These are the two means whereby man has salvation, which is called redemption. This is called the redemption by His blood because the subjugation of the hells, together with the glorification of the Lord's Human, could be effected only by means of temptations admitted into Himself from the hells, the last of which temptations was the passion of the cross. From this it can now be seen that the Lord did not come into the world to propitiate the Father and to move Him to mercy, nor to bear our iniquities and thus take them away, nor that we might be saved by the imputation of His merit, or by intercession, or by immediate mercy, consequently not by a faith in these things, still less by the confidence of that faith, since that confidence confirms such things as are not true, thus such things as do not belong to faith. He who knows why the Lord came into the world, and knows that all who believe and do the things that He taught are saved by Him, and at the same time by the Father in Him, and not by the Father separated from Him, can see that many of the things that the leaders teach respecting redemption must be understood otherwise than according to their explanation of them.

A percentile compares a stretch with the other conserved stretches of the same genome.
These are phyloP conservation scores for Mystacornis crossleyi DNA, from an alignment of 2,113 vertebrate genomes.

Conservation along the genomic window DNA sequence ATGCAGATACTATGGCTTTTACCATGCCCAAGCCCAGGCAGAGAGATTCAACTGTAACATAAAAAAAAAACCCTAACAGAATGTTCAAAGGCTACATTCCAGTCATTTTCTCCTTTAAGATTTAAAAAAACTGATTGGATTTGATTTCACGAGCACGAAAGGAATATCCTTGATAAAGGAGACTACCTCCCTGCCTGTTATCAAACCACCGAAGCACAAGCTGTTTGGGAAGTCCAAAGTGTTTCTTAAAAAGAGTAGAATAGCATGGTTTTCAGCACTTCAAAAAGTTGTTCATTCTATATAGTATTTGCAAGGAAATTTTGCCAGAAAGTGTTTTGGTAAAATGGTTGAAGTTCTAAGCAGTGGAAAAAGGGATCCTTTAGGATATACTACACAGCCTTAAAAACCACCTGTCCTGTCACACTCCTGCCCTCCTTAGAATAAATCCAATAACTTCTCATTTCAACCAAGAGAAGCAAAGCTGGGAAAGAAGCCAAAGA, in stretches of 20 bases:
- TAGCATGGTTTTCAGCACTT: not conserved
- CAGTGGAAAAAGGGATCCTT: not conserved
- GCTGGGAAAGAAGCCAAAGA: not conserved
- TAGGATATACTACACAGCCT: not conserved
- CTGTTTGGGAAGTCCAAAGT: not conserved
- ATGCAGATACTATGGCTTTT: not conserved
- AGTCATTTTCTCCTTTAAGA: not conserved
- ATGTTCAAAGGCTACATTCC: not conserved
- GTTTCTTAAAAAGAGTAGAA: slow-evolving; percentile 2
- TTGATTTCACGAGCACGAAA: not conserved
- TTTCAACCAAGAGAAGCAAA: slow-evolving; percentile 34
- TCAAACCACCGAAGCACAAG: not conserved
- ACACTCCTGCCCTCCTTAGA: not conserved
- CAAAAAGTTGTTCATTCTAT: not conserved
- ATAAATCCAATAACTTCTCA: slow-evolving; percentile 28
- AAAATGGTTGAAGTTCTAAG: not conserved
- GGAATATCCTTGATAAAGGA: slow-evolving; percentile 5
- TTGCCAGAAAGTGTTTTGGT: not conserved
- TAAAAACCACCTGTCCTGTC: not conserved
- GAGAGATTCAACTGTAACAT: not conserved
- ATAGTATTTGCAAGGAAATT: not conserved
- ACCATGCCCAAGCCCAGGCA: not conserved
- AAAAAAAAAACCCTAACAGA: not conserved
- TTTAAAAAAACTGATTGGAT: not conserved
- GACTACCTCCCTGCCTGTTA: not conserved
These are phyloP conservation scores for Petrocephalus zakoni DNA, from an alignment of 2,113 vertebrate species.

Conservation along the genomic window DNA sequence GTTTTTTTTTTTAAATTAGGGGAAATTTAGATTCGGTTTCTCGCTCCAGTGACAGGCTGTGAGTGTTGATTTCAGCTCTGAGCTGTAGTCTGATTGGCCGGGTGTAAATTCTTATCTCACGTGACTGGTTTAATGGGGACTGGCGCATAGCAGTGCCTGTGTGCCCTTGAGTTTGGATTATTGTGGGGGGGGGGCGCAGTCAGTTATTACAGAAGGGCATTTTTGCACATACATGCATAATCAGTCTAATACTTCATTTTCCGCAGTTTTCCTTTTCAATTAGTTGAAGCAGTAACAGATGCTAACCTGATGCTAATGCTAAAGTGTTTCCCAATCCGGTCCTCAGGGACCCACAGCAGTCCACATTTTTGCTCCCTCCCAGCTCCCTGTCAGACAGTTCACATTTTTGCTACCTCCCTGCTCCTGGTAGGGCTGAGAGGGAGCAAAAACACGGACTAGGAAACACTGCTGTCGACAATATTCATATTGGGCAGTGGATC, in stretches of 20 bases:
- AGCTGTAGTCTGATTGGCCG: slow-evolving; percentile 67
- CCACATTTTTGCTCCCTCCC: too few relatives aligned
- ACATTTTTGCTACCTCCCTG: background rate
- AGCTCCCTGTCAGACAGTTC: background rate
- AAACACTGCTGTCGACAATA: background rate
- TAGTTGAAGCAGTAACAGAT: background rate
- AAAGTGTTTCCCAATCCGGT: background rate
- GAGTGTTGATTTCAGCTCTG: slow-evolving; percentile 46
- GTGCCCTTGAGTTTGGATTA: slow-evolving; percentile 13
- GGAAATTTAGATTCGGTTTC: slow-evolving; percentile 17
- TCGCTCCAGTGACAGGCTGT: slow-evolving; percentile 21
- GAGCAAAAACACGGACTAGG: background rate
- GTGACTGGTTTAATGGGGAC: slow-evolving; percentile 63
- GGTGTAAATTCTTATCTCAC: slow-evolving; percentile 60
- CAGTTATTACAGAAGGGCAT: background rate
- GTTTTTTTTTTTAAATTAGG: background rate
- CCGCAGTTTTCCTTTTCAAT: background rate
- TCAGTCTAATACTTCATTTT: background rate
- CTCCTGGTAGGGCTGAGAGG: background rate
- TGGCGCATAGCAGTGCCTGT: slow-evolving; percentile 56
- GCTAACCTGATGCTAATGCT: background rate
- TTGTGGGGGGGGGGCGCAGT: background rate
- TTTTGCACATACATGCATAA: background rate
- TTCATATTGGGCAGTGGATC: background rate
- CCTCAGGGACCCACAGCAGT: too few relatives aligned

That the Lord subjugated the hells He taught when the passion of the cross was at hand, in John:
Now is the judgment of this world; now shall the prince of this world be cast out (John 12:27, 28, 31).
In the same:
Be of good cheer, I have overcome the world (John 16:33).
Jesus said, I beheld Satan as lightning falling from heaven (Luke 10:18).
Who is this that cometh from Edom, walking in the multitude of his power? great to save; Mine arm brought salvation for Me; so He became their Savior (Isaiah 63:1, 5, 8; also Isaiah 59:16-21).
Because the Lord subjugated the hells He gave the seventy disciples:
Authority over demons (Luke 10:17, 19).
John 12:27-28, John 13:31-32)
 That the Lord glorified His Human, and that the passion of the cross was the last temptation and complete victory by which He glorified it, He teaches in John:
When Judas was gone out Jesus said, Now is the Son of man glorified, and God shall glorify Him in Himself, and straightway shall He glorify Him (John 13:31, 32).
In the same:
Father, the hour is come; glorify Thy Son that Thy Son also may glorify Thee (John 17:1, 5).
In the same:
Now is my soul troubled; Father, glorify Thy name. And there came a voice out of heaven, I have both glorified it and will glorify it again (John 12:27, 28).
And in Luke:
Ought not the Christ to suffer this and to enter into glory? (Luke 24:26).
This was said of His passion. "To glorify" is to make Divine. From this it can be seen that unless the Lord had come into the world and had become Man, and by this means had liberated from hell all those who believe in Him and love Him, no mortal could have been saved. Thus it is understood that without the Lord there is no salvation. This, now, is the mystery of the Lord's incarnation.
John 12:27-28, John 13:31-32; Luke 10:17-19; Revelation 13:8)